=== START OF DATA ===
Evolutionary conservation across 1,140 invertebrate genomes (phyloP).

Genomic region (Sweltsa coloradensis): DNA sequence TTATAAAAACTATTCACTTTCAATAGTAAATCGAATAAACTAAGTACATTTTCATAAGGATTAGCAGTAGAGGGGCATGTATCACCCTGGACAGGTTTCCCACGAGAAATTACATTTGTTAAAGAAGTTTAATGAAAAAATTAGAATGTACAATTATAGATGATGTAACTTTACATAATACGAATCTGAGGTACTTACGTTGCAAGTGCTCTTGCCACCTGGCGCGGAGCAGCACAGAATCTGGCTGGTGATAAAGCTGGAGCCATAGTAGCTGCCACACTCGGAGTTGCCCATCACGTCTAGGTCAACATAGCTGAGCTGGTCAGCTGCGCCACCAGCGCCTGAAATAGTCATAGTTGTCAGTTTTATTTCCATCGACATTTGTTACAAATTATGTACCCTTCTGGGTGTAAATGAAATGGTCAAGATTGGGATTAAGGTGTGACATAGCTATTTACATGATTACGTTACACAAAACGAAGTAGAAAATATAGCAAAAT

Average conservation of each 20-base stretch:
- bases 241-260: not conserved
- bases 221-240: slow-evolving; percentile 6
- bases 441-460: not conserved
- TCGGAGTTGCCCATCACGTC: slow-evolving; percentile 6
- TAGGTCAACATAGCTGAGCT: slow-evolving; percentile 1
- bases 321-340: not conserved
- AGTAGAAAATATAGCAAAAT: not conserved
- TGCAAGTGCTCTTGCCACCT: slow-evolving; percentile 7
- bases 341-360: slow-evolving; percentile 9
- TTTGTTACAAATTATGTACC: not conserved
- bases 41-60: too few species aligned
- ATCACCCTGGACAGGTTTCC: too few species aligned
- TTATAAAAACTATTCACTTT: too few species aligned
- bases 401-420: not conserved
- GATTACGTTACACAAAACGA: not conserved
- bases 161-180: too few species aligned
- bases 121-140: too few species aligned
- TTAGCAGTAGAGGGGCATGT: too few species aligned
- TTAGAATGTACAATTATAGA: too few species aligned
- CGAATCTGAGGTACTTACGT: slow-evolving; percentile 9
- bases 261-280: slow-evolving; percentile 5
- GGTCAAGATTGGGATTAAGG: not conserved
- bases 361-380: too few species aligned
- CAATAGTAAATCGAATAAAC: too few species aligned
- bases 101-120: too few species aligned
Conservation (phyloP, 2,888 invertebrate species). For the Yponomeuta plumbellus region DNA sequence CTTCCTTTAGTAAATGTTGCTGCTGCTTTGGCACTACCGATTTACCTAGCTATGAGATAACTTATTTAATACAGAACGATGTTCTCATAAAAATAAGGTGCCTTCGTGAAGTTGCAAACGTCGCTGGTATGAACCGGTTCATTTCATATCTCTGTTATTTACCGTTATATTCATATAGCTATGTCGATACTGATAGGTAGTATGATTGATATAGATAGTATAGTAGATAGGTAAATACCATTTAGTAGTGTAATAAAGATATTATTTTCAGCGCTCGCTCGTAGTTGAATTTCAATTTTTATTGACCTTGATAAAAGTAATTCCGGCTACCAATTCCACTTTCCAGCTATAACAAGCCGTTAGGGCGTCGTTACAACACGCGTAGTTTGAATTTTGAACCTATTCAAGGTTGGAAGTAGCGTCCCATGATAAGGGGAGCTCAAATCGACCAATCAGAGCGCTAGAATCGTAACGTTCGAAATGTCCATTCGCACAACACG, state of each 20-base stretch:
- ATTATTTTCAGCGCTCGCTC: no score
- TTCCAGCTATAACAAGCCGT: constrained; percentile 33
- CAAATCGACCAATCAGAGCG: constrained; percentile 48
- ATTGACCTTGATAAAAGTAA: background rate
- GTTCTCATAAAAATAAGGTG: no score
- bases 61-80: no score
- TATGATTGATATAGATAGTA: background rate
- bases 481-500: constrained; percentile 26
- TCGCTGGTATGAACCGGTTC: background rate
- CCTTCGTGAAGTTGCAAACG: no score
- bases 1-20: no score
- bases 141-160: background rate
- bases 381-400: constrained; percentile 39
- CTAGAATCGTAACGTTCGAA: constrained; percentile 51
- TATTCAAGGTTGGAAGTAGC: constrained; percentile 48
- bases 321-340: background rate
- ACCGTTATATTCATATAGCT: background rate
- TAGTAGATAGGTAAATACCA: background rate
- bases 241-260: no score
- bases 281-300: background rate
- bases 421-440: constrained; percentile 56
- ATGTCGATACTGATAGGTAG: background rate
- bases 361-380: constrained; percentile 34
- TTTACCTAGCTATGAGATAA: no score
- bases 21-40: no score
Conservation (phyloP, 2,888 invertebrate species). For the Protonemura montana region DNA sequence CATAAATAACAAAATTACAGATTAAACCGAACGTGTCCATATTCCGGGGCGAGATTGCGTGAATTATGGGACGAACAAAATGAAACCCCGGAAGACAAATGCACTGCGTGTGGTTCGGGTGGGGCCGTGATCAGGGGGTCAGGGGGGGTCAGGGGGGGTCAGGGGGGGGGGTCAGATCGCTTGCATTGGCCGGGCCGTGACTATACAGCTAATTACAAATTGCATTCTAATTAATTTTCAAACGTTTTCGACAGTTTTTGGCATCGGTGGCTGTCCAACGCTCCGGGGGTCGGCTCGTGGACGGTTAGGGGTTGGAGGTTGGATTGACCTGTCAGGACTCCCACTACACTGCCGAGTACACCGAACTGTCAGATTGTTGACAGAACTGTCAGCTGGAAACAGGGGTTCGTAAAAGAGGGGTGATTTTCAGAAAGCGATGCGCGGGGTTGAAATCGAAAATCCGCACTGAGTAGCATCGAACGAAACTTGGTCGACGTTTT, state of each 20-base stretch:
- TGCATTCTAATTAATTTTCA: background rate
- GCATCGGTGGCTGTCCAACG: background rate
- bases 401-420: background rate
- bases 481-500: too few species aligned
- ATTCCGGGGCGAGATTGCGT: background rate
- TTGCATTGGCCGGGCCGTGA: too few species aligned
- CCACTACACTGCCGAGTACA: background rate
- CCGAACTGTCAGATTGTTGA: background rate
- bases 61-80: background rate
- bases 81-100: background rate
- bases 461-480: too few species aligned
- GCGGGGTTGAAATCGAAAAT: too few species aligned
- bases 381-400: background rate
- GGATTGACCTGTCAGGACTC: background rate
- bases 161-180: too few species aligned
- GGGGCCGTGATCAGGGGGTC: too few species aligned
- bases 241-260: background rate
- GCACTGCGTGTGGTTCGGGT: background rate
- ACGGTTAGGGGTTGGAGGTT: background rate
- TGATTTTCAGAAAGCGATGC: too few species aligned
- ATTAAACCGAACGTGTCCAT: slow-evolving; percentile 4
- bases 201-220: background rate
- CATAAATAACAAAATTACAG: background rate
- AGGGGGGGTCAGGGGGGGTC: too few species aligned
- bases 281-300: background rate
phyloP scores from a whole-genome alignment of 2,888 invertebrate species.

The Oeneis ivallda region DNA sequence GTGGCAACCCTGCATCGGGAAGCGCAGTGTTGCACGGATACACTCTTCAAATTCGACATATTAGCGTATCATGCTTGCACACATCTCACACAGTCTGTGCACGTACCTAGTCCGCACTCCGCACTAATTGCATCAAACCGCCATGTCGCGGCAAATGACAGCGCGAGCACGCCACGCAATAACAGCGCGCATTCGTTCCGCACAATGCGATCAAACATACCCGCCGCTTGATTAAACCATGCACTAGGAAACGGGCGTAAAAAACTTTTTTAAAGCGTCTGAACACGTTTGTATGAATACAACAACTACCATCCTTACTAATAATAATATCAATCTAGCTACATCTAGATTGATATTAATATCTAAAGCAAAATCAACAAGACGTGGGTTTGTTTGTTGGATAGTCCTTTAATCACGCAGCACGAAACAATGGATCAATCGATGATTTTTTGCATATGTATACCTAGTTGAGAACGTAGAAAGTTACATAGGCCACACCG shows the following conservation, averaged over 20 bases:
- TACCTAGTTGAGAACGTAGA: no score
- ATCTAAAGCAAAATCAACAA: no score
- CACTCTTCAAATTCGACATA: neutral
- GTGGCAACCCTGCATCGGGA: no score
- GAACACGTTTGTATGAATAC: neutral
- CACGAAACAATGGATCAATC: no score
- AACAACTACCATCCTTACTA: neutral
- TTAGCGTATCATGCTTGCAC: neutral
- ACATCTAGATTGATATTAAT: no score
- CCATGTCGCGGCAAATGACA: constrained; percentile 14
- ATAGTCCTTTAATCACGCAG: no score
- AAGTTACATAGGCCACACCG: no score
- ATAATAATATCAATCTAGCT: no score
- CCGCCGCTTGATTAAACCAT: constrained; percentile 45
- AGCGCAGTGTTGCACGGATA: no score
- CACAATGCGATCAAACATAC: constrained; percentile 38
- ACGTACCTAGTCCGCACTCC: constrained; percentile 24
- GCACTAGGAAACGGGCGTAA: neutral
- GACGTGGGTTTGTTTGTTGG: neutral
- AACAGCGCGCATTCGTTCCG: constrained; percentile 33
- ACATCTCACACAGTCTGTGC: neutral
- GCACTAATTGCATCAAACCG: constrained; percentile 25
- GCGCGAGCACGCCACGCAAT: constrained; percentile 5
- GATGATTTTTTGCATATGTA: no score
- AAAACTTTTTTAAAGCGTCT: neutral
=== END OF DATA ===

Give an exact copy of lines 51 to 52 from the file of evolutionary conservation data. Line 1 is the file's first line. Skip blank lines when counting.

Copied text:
- ATGTCGATACTGATAGGTAG: background rate
- bases 361-380: constrained; percentile 34